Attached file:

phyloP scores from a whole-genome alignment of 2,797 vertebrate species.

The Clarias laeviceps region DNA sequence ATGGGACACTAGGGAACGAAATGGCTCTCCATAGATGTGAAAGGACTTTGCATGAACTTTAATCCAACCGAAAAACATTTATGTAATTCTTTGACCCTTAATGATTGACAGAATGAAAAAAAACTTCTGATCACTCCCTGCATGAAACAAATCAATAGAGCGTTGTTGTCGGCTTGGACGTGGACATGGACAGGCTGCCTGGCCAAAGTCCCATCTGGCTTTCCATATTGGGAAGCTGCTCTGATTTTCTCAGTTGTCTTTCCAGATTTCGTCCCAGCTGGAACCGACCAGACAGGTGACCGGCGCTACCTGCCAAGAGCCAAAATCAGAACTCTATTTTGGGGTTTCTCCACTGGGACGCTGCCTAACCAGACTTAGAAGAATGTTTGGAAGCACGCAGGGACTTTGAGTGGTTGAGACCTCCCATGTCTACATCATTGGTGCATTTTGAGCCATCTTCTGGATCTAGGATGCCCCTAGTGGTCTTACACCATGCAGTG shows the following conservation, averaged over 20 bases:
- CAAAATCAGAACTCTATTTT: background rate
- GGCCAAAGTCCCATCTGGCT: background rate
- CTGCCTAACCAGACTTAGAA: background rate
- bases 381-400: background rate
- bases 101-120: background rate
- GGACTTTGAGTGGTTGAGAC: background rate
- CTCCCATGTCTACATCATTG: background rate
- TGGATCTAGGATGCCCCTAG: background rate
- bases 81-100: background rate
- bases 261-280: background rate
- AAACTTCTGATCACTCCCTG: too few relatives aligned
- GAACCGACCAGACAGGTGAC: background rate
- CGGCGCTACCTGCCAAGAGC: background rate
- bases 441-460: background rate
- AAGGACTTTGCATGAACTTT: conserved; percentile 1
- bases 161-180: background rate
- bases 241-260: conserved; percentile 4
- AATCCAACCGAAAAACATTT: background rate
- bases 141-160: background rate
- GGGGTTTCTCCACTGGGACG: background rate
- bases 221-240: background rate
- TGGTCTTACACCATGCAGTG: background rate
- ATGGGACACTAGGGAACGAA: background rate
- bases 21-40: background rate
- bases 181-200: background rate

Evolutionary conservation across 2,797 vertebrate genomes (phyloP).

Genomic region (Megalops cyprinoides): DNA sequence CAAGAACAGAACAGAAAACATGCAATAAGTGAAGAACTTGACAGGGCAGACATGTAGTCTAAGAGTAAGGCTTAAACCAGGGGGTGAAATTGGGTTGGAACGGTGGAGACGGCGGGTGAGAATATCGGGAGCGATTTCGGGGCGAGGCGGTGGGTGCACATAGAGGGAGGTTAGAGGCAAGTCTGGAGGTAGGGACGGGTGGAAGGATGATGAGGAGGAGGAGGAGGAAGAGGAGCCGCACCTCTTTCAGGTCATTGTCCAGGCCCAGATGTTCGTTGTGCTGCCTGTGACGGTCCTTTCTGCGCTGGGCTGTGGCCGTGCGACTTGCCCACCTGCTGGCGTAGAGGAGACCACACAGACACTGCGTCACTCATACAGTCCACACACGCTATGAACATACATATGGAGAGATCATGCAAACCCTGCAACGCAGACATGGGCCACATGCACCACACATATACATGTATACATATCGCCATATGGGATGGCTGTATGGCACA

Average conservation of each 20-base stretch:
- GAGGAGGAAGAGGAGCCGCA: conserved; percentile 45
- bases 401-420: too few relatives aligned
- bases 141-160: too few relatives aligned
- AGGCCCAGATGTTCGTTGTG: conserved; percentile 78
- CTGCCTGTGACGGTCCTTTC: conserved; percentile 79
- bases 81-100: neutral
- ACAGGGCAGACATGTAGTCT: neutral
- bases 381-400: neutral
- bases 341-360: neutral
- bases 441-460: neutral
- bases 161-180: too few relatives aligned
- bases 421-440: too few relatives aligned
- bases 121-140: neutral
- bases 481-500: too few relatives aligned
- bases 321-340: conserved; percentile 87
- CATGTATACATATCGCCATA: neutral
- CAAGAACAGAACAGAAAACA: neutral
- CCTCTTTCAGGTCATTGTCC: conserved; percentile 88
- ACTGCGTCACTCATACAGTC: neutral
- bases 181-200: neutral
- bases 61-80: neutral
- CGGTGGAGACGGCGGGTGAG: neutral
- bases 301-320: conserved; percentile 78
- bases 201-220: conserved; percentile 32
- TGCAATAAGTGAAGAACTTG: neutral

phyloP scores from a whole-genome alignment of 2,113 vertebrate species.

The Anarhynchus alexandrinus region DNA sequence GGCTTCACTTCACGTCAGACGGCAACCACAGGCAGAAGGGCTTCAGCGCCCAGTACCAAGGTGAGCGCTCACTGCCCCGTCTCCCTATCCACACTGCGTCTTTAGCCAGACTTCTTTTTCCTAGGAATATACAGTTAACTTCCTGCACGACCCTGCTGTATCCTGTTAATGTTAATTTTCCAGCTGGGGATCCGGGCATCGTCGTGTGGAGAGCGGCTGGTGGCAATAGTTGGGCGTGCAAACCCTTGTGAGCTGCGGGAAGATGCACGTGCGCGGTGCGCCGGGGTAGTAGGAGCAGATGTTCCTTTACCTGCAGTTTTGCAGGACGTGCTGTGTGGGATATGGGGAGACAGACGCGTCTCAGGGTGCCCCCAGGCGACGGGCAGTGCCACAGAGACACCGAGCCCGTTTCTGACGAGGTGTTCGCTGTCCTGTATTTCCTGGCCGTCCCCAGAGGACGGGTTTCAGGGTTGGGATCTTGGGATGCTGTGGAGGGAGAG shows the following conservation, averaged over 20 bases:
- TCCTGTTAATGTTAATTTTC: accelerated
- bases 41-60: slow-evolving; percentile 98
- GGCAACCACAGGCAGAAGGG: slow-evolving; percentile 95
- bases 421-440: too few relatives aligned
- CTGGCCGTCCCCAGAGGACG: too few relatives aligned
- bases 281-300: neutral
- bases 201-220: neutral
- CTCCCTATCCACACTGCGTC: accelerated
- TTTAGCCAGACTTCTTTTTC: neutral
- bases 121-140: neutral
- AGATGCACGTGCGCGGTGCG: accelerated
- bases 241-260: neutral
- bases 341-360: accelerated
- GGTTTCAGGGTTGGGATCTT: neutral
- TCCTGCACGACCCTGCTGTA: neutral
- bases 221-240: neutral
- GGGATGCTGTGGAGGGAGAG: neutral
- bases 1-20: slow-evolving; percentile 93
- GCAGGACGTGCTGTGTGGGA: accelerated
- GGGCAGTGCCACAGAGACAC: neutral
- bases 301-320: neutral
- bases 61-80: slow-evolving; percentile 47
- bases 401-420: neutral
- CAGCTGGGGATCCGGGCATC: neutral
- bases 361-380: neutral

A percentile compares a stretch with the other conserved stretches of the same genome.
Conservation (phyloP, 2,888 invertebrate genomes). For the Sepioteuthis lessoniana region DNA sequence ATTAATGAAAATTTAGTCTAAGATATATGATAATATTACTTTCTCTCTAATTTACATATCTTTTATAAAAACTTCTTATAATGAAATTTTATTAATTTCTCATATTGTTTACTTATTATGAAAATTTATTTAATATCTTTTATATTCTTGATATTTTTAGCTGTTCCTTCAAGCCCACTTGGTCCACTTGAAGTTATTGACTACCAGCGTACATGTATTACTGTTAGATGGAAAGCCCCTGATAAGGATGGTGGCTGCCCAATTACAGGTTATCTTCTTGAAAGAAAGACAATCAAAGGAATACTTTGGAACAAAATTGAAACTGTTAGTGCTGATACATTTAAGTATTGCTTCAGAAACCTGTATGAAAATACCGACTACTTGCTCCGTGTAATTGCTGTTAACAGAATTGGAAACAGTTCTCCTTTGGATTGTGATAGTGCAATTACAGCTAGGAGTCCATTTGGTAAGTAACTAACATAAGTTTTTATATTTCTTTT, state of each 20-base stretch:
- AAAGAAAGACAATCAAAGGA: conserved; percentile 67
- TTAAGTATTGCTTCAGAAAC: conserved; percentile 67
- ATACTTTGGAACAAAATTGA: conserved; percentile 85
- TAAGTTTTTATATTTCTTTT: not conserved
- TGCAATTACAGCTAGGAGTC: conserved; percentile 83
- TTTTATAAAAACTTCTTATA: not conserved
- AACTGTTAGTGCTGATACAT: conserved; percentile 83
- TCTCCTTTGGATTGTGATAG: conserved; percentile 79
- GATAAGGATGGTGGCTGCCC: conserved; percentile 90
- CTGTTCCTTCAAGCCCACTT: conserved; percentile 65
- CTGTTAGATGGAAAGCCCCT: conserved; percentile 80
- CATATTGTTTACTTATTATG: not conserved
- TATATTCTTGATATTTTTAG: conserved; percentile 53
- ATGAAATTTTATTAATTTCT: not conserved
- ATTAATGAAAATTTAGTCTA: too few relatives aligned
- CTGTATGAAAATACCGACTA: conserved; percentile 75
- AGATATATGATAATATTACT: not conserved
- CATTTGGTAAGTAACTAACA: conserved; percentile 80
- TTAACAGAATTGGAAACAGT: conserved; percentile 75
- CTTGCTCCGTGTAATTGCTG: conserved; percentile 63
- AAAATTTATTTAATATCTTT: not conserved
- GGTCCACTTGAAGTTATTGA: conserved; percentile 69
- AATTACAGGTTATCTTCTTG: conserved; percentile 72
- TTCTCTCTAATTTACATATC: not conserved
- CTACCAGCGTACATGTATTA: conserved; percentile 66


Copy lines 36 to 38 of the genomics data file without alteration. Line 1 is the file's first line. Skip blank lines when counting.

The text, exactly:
- bases 81-100: neutral
- ACAGGGCAGACATGTAGTCT: neutral
- bases 381-400: neutral